D.C.’s once trail-blazing requirement that the city provide emergency overnight shelter during cold weather nights to those needing and requesting it might now be more an obstacle to helping the homeless from a bigger-picture perspective.
You would have to turn over a lot of rocks to find anyone underneath who thinks that the social service disaster known as the city government’s family shelter at the old D.C. General Hospital was anything other than a very expensive embarrassment — or that officials shouldn’t shut it down after creating a better alternative.
Mayor Muriel Bowser, to her credit, made that objective a signature activity of her administration immediately after taking office a little over a year ago. The plan was to shutter D.C. General and open multiple smaller facilities scattered throughout the city to provide better service delivery in a more conducive setting.
Bowser recently unveiled her plan and the chosen sites nearly two months ago. Each of the eight political wards would host a small facility, with no site providing shelter for more than 50 families, involving the development of seven new shelters in addition to one already designated for midtown’s Ward 2. In fact, what is being proposed is no longer referred to as “shelter” but “temporary housing” — as if a public relations firm thought nomenclature would mitigate the inevitable objections among some living in close proximity.
Cue the naysayers and critics.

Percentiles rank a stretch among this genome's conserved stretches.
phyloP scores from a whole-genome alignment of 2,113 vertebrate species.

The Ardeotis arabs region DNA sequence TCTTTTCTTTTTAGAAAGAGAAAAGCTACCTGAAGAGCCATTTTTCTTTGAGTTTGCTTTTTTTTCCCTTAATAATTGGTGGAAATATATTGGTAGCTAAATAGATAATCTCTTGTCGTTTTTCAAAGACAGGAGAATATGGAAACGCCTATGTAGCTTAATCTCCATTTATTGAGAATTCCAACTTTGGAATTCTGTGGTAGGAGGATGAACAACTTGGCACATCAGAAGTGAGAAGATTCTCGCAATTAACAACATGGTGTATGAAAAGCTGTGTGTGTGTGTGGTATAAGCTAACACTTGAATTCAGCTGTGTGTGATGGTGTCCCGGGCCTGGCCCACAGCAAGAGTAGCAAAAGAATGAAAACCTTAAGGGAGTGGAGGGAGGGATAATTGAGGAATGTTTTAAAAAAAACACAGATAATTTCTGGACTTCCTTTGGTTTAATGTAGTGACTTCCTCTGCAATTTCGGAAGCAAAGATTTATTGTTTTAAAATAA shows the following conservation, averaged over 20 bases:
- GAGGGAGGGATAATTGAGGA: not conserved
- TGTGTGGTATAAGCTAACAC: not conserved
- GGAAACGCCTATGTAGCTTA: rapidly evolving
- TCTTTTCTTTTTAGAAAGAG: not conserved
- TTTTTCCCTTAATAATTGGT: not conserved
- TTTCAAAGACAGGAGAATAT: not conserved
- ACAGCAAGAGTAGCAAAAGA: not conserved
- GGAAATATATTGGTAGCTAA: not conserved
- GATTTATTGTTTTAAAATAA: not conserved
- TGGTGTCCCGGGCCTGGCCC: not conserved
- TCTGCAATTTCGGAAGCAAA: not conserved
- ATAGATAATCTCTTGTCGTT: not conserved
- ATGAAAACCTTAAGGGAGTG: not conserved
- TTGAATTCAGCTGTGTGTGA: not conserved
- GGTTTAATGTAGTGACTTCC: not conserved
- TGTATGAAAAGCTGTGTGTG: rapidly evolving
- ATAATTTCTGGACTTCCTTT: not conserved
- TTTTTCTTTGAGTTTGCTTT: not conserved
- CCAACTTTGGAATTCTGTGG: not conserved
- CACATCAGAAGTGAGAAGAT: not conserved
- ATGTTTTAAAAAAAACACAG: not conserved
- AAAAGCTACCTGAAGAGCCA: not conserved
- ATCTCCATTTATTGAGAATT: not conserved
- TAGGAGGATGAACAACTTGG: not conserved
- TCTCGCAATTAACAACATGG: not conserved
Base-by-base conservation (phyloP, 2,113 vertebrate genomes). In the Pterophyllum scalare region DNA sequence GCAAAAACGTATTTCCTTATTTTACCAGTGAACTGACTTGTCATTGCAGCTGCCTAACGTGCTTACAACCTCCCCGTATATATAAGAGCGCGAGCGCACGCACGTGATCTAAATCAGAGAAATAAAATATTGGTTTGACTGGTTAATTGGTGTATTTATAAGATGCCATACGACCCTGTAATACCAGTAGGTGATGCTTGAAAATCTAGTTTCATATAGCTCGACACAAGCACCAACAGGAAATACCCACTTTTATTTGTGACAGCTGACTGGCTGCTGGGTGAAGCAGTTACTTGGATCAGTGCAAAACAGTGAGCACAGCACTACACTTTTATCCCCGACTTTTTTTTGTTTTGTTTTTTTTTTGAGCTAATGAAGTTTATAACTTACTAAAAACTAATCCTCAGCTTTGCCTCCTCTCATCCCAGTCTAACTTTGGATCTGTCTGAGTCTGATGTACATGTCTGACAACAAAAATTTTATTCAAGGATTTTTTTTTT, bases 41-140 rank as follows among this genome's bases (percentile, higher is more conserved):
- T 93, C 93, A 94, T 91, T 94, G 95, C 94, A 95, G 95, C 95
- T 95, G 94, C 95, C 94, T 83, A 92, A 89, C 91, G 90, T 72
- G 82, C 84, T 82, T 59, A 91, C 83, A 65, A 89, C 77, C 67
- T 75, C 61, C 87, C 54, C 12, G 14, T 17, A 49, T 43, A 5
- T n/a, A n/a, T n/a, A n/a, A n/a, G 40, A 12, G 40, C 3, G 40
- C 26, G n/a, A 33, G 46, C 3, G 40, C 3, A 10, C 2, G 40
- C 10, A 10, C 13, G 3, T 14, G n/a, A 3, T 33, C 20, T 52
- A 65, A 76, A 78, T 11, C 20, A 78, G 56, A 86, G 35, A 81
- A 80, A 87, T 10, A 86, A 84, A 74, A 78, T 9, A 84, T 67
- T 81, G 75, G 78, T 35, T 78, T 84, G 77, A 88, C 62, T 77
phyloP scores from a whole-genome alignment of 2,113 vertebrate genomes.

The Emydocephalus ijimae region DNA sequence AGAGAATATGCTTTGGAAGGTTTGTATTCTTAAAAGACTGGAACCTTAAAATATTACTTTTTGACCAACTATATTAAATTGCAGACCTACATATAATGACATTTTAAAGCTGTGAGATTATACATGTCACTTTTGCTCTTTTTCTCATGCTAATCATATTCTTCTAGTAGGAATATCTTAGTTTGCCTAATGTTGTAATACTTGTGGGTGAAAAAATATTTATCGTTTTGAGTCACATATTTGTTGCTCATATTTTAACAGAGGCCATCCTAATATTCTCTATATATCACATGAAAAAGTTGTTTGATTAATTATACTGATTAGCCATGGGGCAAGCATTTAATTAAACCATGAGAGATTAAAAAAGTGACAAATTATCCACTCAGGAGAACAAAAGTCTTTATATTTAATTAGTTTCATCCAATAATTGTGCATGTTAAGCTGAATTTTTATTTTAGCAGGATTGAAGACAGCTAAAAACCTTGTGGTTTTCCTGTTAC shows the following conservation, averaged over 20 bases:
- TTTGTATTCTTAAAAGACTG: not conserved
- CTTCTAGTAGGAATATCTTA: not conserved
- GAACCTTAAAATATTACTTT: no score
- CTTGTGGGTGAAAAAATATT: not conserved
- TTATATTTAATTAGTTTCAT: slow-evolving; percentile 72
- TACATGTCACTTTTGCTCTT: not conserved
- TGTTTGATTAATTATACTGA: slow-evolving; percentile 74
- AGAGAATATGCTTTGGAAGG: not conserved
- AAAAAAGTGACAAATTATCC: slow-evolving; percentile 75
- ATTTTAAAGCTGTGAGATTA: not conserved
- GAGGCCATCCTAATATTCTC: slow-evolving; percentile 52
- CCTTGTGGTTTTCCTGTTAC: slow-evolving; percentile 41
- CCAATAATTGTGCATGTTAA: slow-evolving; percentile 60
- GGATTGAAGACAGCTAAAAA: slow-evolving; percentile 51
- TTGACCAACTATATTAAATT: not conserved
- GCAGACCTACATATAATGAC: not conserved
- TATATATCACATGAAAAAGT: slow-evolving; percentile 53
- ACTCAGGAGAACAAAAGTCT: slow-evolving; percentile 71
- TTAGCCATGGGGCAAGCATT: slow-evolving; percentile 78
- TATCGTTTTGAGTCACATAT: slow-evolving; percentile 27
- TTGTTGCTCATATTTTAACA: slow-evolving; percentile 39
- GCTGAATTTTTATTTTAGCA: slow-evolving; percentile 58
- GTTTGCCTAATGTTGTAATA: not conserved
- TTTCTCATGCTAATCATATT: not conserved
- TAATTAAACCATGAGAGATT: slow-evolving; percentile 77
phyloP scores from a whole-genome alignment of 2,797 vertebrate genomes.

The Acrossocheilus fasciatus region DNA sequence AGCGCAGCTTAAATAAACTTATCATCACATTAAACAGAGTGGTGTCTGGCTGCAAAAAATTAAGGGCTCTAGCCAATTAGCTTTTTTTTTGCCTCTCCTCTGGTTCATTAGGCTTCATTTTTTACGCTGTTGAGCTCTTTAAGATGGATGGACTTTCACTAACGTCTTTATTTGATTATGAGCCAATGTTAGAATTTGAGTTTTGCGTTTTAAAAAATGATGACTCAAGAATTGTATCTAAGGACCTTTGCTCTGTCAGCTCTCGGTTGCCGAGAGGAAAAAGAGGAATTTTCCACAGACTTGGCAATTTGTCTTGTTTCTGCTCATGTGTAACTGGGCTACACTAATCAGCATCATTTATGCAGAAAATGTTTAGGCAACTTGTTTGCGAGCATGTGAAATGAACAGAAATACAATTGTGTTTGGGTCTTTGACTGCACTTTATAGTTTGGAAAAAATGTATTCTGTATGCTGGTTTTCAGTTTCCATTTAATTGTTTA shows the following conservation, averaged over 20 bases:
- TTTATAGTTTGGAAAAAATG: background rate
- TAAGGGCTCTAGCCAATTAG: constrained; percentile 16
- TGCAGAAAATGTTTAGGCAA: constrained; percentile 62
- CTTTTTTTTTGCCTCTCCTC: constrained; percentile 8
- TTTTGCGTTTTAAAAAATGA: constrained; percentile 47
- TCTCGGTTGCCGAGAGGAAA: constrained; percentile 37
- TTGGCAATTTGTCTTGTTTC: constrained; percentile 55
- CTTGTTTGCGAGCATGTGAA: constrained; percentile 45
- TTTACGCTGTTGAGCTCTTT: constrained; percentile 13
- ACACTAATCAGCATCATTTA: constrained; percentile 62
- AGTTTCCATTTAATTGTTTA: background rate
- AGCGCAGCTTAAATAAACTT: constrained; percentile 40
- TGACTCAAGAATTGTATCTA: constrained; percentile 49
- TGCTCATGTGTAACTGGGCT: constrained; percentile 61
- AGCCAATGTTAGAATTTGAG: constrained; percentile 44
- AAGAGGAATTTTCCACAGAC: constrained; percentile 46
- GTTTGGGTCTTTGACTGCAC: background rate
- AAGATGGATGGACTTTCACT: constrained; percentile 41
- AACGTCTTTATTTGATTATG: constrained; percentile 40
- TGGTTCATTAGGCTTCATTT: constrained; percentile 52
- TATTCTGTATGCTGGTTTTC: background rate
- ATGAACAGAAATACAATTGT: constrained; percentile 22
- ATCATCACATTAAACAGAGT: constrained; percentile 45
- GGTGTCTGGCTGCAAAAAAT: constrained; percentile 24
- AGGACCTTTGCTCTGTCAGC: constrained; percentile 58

The proposal is now sinking in quicksand, threatening implementation — certainly on an expeditious timetable. Slick NIMBY online video campaigns have been launched, battles are being waged, and public debate fills the air.
There are reasons to be wary. If nothing else, the jaw-dropping cost of the current service provision at D.C. General is now exceeded by the face-palming price tag for the replacement plan. Rather than merely outrageous monthly costs per family of approximately $4,600 for dormitory accommodations, the price tag has leapt to an astounding figure of $6,500 or more per month for nicer dormitory digs.
Rent me an expansive luxury penthouse apartment with accompanying amenities for that price and I’d be a very happy resident.
We’re talking a $660 million taxpayer cost over 30 years, to replace the existing shelter for 270 families, and for leased properties in five of the seven wards given that only two of the sites, in Wards 7 and 8, utilize city-owned land. And after a couple decades or slightly more, these leases all expire, returning the sites to the owners.
This being Washington, accusations are being hurled that the mayor is “paying off” campaign contributors with too-pricey deals to acquire land and construct buildings. First find me a developer who isn’t engaged in supporting political candidates and then we’ll talk.
Plus that ol’ community curse that no one area can become a “dumping ground” for “less-than-desirable” city functions, no matter how abundant or affordable the available land or buildings, is going to jack up the price when you’re searching for something in pricier and densely filled-to-the-gills parts of town. Any gay realtor can tell you that.
The District government has also hit its allowed debt limit, precluding the ability to buy and build. The credit card for city leaders has a borrowing cap — and they’ve now maxed that plastic out.
But by focusing solely on the provision of emergency shelter, instead of what the homeless really need, we’re spending a whopping amount of public funds to not solve the real issue.
Have we become hapless on helping the homeless?
Why not do what other cities are successfully engendering through innovative private sector and faith-based collaborations, including the use of public funds, and construct, you know, actual housing for the homeless?
Maybe some government-financed private development would bring down the per-dorm-room cost below that of a mortgage for a more-than-million-dollar home.
If we’re going to spend this much money, shouldn’t actual housing be the actual goal, and the end result?